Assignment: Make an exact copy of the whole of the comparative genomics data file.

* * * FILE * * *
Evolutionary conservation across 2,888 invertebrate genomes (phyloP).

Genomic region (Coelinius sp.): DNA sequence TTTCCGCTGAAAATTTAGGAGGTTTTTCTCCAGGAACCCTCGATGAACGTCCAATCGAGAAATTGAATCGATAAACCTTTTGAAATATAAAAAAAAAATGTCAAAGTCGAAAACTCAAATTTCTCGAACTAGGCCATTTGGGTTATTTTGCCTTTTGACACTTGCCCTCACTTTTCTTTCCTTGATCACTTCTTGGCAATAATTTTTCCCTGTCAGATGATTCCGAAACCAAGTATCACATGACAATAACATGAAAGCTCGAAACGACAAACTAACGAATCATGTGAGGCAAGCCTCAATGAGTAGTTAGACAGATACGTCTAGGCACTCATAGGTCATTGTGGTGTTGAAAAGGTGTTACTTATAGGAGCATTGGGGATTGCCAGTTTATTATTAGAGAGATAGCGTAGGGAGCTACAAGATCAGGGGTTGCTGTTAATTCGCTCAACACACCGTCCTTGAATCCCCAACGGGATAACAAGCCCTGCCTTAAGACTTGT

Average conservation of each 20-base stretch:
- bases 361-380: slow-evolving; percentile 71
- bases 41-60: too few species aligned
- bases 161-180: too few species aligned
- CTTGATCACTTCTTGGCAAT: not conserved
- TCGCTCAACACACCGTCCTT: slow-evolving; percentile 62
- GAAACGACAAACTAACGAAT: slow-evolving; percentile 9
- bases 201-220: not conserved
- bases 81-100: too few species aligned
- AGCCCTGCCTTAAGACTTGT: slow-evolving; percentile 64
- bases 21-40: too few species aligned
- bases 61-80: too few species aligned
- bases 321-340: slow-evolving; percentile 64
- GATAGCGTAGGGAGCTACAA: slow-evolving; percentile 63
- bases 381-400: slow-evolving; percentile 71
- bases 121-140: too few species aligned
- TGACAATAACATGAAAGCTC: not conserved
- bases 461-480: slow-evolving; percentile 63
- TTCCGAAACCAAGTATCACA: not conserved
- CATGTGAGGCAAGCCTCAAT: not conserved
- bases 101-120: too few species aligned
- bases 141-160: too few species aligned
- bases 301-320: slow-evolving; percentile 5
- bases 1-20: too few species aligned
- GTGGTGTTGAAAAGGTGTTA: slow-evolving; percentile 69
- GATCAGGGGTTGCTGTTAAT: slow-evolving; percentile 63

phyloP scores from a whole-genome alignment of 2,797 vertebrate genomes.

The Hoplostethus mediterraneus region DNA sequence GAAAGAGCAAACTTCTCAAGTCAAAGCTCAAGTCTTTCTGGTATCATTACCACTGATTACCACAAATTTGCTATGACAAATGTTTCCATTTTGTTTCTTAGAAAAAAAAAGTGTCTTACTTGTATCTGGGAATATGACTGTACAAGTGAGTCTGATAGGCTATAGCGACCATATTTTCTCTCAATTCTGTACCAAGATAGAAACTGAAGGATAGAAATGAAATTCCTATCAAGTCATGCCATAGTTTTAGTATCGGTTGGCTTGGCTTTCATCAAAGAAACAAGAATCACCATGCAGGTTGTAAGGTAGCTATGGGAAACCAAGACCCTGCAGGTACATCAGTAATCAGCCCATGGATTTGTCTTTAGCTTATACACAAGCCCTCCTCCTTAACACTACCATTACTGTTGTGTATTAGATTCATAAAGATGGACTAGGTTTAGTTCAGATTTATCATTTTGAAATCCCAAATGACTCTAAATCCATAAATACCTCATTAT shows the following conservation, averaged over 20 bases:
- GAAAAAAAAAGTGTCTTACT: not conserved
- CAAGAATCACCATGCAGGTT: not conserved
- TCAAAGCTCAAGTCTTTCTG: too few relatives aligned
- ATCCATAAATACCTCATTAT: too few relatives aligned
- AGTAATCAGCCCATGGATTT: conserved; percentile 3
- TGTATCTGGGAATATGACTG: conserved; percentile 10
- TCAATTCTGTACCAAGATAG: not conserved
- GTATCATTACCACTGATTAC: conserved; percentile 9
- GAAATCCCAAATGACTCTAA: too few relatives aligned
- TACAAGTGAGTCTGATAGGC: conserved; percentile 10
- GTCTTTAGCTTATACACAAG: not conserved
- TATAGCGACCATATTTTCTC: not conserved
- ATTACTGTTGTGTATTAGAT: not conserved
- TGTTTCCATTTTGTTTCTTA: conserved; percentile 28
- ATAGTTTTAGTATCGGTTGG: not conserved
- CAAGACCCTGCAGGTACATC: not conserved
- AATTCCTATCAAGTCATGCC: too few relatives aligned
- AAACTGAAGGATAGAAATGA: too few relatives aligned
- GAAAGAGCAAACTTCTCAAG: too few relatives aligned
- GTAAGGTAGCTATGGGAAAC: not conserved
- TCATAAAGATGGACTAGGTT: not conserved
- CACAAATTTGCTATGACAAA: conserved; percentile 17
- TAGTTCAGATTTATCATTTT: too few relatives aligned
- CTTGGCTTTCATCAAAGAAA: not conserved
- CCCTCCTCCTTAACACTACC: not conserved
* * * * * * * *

Evolutionary conservation across 2,888 invertebrate genomes (phyloP).

Genomic region (Coelinius sp.): DNA sequence TTTCCGCTGAAAATTTAGGAGGTTTTTCTCCAGGAACCCTCGATGAACGTCCAATCGAGAAATTGAATCGATAAACCTTTTGAAATATAAAAAAAAAATGTCAAAGTCGAAAACTCAAATTTCTCGAACTAGGCCATTTGGGTTATTTTGCCTTTTGACACTTGCCCTCACTTTTCTTTCCTTGATCACTTCTTGGCAATAATTTTTCCCTGTCAGATGATTCCGAAACCAAGTATCACATGACAATAACATGAAAGCTCGAAACGACAAACTAACGAATCATGTGAGGCAAGCCTCAATGAGTAGTTAGACAGATACGTCTAGGCACTCATAGGTCATTGTGGTGTTGAAAAGGTGTTACTTATAGGAGCATTGGGGATTGCCAGTTTATTATTAGAGAGATAGCGTAGGGAGCTACAAGATCAGGGGTTGCTGTTAATTCGCTCAACACACCGTCCTTGAATCCCCAACGGGATAACAAGCCCTGCCTTAAGACTTGT

Average conservation of each 20-base stretch:
- bases 361-380: slow-evolving; percentile 71
- bases 41-60: too few species aligned
- bases 161-180: too few species aligned
- CTTGATCACTTCTTGGCAAT: not conserved
- TCGCTCAACACACCGTCCTT: slow-evolving; percentile 62
- GAAACGACAAACTAACGAAT: slow-evolving; percentile 9
- bases 201-220: not conserved
- bases 81-100: too few species aligned
- AGCCCTGCCTTAAGACTTGT: slow-evolving; percentile 64
- bases 21-40: too few species aligned
- bases 61-80: too few species aligned
- bases 321-340: slow-evolving; percentile 64
- GATAGCGTAGGGAGCTACAA: slow-evolving; percentile 63
- bases 381-400: slow-evolving; percentile 71
- bases 121-140: too few species aligned
- TGACAATAACATGAAAGCTC: not conserved
- bases 461-480: slow-evolving; percentile 63
- TTCCGAAACCAAGTATCACA: not conserved
- CATGTGAGGCAAGCCTCAAT: not conserved
- bases 101-120: too few species aligned
- bases 141-160: too few species aligned
- bases 301-320: slow-evolving; percentile 5
- bases 1-20: too few species aligned
- GTGGTGTTGAAAAGGTGTTA: slow-evolving; percentile 69
- GATCAGGGGTTGCTGTTAAT: slow-evolving; percentile 63

phyloP scores from a whole-genome alignment of 2,797 vertebrate genomes.

The Hoplostethus mediterraneus region DNA sequence GAAAGAGCAAACTTCTCAAGTCAAAGCTCAAGTCTTTCTGGTATCATTACCACTGATTACCACAAATTTGCTATGACAAATGTTTCCATTTTGTTTCTTAGAAAAAAAAAGTGTCTTACTTGTATCTGGGAATATGACTGTACAAGTGAGTCTGATAGGCTATAGCGACCATATTTTCTCTCAATTCTGTACCAAGATAGAAACTGAAGGATAGAAATGAAATTCCTATCAAGTCATGCCATAGTTTTAGTATCGGTTGGCTTGGCTTTCATCAAAGAAACAAGAATCACCATGCAGGTTGTAAGGTAGCTATGGGAAACCAAGACCCTGCAGGTACATCAGTAATCAGCCCATGGATTTGTCTTTAGCTTATACACAAGCCCTCCTCCTTAACACTACCATTACTGTTGTGTATTAGATTCATAAAGATGGACTAGGTTTAGTTCAGATTTATCATTTTGAAATCCCAAATGACTCTAAATCCATAAATACCTCATTAT shows the following conservation, averaged over 20 bases:
- GAAAAAAAAAGTGTCTTACT: not conserved
- CAAGAATCACCATGCAGGTT: not conserved
- TCAAAGCTCAAGTCTTTCTG: too few relatives aligned
- ATCCATAAATACCTCATTAT: too few relatives aligned
- AGTAATCAGCCCATGGATTT: conserved; percentile 3
- TGTATCTGGGAATATGACTG: conserved; percentile 10
- TCAATTCTGTACCAAGATAG: not conserved
- GTATCATTACCACTGATTAC: conserved; percentile 9
- GAAATCCCAAATGACTCTAA: too few relatives aligned
- TACAAGTGAGTCTGATAGGC: conserved; percentile 10
- GTCTTTAGCTTATACACAAG: not conserved
- TATAGCGACCATATTTTCTC: not conserved
- ATTACTGTTGTGTATTAGAT: not conserved
- TGTTTCCATTTTGTTTCTTA: conserved; percentile 28
- ATAGTTTTAGTATCGGTTGG: not conserved
- CAAGACCCTGCAGGTACATC: not conserved
- AATTCCTATCAAGTCATGCC: too few relatives aligned
- AAACTGAAGGATAGAAATGA: too few relatives aligned
- GAAAGAGCAAACTTCTCAAG: too few relatives aligned
- GTAAGGTAGCTATGGGAAAC: not conserved
- TCATAAAGATGGACTAGGTT: not conserved
- CACAAATTTGCTATGACAAA: conserved; percentile 17
- TAGTTCAGATTTATCATTTT: too few relatives aligned
- CTTGGCTTTCATCAAAGAAA: not conserved
- CCCTCCTCCTTAACACTACC: not conserved